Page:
Monday, March 8, 2010

some things don't change: Engels in 1844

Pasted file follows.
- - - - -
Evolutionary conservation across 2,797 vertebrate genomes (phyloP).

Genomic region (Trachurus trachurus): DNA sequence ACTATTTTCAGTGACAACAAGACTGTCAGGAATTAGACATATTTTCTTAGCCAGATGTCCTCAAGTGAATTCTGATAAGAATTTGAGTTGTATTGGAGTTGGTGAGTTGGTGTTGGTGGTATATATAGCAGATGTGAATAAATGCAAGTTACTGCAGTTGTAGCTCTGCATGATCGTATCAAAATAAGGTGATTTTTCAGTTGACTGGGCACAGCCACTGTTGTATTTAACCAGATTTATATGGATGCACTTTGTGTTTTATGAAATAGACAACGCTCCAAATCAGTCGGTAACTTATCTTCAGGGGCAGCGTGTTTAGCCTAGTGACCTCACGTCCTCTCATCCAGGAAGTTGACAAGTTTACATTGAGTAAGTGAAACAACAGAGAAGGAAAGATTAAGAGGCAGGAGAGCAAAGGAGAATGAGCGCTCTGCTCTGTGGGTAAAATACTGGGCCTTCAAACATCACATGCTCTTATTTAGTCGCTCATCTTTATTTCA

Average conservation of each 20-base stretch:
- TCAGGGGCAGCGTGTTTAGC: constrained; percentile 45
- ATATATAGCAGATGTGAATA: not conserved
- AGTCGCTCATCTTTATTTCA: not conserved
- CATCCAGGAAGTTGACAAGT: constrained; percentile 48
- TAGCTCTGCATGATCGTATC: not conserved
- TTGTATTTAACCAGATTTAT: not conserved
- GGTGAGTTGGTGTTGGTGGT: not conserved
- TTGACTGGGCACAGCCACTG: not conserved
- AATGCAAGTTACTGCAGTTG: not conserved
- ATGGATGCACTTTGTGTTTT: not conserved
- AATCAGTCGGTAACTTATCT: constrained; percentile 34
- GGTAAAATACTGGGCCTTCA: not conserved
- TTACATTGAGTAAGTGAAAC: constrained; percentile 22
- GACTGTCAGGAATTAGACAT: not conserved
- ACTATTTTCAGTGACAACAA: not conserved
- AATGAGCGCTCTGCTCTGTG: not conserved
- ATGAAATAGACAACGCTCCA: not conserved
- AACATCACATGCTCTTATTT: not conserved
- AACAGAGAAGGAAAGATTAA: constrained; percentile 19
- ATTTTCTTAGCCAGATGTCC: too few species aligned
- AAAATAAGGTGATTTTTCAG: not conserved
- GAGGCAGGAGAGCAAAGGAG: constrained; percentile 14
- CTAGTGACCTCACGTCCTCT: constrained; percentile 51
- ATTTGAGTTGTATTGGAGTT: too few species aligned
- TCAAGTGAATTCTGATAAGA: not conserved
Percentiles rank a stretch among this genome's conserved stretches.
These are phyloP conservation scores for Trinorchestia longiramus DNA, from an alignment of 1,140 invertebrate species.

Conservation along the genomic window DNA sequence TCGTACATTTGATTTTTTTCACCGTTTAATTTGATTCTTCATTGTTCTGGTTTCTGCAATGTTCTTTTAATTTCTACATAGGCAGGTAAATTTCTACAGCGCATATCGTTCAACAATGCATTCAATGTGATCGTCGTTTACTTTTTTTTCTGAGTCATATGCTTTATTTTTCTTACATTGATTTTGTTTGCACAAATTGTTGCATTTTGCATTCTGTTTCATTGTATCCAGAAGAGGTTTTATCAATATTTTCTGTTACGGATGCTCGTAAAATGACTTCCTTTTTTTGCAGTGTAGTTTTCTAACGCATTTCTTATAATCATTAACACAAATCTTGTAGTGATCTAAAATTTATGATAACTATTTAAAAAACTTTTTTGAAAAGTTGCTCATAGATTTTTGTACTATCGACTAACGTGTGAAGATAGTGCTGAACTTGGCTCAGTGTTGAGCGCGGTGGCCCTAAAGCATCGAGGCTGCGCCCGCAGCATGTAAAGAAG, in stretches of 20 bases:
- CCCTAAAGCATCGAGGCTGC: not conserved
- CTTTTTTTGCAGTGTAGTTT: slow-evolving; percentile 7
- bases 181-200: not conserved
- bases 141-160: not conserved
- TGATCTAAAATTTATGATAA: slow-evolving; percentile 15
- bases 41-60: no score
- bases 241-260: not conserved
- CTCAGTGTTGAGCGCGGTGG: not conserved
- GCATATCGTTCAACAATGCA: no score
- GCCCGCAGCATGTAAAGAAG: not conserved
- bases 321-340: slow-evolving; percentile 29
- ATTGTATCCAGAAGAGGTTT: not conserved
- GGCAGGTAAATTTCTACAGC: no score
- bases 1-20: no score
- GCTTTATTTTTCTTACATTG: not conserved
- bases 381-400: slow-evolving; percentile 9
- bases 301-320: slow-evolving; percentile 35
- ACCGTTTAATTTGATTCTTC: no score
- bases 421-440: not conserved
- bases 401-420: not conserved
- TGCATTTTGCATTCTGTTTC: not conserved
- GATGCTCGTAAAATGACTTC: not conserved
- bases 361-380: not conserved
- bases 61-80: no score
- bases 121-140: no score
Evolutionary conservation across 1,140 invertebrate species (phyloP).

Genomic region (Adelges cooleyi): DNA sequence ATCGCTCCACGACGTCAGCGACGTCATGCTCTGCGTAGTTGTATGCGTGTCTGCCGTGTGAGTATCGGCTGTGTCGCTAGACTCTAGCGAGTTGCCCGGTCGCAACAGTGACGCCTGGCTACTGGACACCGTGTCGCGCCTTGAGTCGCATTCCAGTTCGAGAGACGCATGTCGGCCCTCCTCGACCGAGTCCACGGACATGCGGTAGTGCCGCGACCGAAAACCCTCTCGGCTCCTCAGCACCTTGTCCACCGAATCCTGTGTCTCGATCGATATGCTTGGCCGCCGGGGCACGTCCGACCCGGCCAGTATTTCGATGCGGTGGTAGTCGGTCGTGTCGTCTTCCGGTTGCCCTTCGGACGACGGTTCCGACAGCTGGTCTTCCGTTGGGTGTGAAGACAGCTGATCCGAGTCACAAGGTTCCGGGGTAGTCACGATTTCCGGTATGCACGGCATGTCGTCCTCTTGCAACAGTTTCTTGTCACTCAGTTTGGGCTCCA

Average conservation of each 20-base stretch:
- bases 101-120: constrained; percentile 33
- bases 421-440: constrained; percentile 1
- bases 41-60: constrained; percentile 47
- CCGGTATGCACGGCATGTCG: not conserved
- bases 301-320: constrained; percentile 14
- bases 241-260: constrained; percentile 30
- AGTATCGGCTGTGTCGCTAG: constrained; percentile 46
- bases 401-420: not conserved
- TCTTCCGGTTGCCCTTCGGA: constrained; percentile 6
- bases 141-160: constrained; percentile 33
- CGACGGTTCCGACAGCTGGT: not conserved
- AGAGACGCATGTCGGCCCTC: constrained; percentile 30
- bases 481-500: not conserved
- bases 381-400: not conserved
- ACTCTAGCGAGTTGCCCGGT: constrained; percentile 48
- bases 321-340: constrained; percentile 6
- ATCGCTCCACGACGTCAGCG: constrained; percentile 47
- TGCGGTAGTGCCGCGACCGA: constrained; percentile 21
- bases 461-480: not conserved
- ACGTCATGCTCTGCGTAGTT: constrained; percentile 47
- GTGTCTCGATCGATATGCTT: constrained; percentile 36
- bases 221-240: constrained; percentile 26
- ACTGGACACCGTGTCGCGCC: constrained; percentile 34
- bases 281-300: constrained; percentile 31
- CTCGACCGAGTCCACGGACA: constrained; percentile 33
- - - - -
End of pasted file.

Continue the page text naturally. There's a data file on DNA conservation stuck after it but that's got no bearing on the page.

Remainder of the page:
"...the bourgeoisie reads these things every day in the newspapers and takes no further trouble in the matter. But it cannot complain if, after the official and non-official testimony here cited which must be known to it, I broadly accuse it of social murder. Let the ruling class see to it that these frightful conditions are ameliorated, or let it surrender the administration of the common interests to the labouring-class. To the latter course it is by no means inclined; for the former task, so long as it remains the bourgeoisie crippled by bourgeois prejudice, it has not the needed power. For if, at last, after hundreds of thousands of victims have perished, it manifests some little anxiety for the future, passing a " Metropolitan Buildings Act," under which the most unscrupulous overcrowding of dwellings is to be, at least in some slight degree, restricted; if it points with pride to measures which, far from attacking the root of the evil, do not by any means meet the demands of the commonest sanitary policy, it cannot thus vindicate itself from the accusation. The English bourgeoisie has but one choice, either to continue its rule under the unanswerable charge of murder and in spite of this charge, or to abdicate in favour of the labouring-class. Hitherto it has chosen the former course." --Friedrich Engels, The Condition of the Working-Class in England in 1844